AIG takes this second approach with customers who are in financial hardship. It will consider allowing you to reduce the monthly cost of your protection insurance for up to six months but you will not be able to take a complete break from your payments. Most importantly, during the period you are paying reduced premiums, the value of cover you have will be reduced.

For example, it says a 33-year-old with £250,000 of life cover, paying £21.86 a month, could reduce their payments to £4.17 a month for six months. However, the maximum that could be claimed during this six-month period would be only £10,000.

In other words, in this scenario, an 80% reduction in the cost of the monthly policy would lead to a 96% reduction in the value of cover, and would leave your loved ones £240,000 worse off if you died – while saving you only £17.69 a month. However, if £4.17 a month is all that you can afford and you want to keep some kind of cover in place, then this drastic step may be worth considering.

At the end of the six months, you can either stay on your reduced premium or increase it back to your usual level, with no further underwriting required. You will not be asked to cover the difference in payments when your premiums return to normal, and throughout the six-month period you will have access to AIG’s 24/7 health and wellbeing support services.

Cutting your pension contributions

You may also be considering reducing or stopping your pension contributions for a while. This may ease your financial pressures a little in the short-term but it will reduce your income in retirement.

“Staying in your pension and making regular contributions, if they’re affordable, is one of the greatest ways you can protect your future,” says Eve Read, a spokesperson for Nest, the not-for-profit scheme set up by the government to facilitate workplace pensions. “Especially if you save into a workplace pension, like Nest, as your employer will pay in money, and you get tax relief from the government, too – these extra contributions effectively double your investment.”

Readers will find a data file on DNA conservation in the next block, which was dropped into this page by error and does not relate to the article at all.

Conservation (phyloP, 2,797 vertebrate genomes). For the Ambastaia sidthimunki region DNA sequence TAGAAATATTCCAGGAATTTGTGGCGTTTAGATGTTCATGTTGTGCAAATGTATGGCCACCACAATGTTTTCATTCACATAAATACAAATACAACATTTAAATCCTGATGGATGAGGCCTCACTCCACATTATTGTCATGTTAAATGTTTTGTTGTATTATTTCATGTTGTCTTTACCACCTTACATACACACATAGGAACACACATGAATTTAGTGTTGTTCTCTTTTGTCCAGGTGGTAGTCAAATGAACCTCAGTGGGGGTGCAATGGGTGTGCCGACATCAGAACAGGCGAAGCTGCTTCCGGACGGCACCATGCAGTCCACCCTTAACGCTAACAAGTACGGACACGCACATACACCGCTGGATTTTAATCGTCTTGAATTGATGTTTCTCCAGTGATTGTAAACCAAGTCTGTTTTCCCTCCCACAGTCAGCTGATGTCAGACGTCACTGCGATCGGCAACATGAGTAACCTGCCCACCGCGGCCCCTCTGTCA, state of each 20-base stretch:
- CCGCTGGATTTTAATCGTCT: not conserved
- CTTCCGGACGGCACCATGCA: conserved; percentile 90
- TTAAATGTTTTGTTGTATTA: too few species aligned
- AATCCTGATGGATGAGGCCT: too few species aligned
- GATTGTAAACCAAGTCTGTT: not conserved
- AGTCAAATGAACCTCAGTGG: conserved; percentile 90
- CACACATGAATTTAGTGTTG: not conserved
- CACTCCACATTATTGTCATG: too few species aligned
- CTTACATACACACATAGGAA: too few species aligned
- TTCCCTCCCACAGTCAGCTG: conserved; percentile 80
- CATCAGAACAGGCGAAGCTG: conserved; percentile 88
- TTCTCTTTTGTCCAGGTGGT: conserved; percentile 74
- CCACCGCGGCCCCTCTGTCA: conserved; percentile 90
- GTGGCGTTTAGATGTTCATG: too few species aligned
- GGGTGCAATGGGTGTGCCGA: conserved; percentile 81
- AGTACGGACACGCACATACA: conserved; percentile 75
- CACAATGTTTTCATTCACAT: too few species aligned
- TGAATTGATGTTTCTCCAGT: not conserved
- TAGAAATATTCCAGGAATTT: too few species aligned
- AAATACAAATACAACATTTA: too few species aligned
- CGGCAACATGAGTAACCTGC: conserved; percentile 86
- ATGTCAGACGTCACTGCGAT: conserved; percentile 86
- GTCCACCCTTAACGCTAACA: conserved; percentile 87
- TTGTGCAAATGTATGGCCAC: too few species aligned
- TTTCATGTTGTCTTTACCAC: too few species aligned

From April, the average household’s yearly energy bill is expected to increase by £693 a year or £57.75 a month, according to Ofgem. If you are a basic-rate taxpayer and you divert £57.75 a month from your pension contributions to your energy bill for a year, you will miss out on £14.45 in tax relief a month and £34.90 a month in employer contributions (assuming your employer contributes the minimum amount it can to your pension each month via auto-enrolment).

Cutting £693 a year from your pension will mean £1,284 less goes into your fund. If that money manages to grow by 5% a year until you retire, the long-term cost is even greater. Hargreaves Lansdown, an investment platform, estimates that a 40-year-old basic-rate taxpayer who cuts back on their pension payments in this way – reducing their contributions by only £57.75 a month for only one year – would end up £4,569 worse off, before fees, by the age of 67.

“It can be tempting to cut pension contributions when money gets tight but it is important to remember that you are losing more than just your own contribution,” Helen Morrissey, a senior pensions and retirement analyst at Hargreaves Lansdown, says. “Tax relief and the employer contribution give your pension a real boost, and along with long-term investment returns can have a powerful impact on how much you end up with in retirement.

“If you do find yourself in a position where you have to cut or stop your contributions, try to resume them as soon as you can.”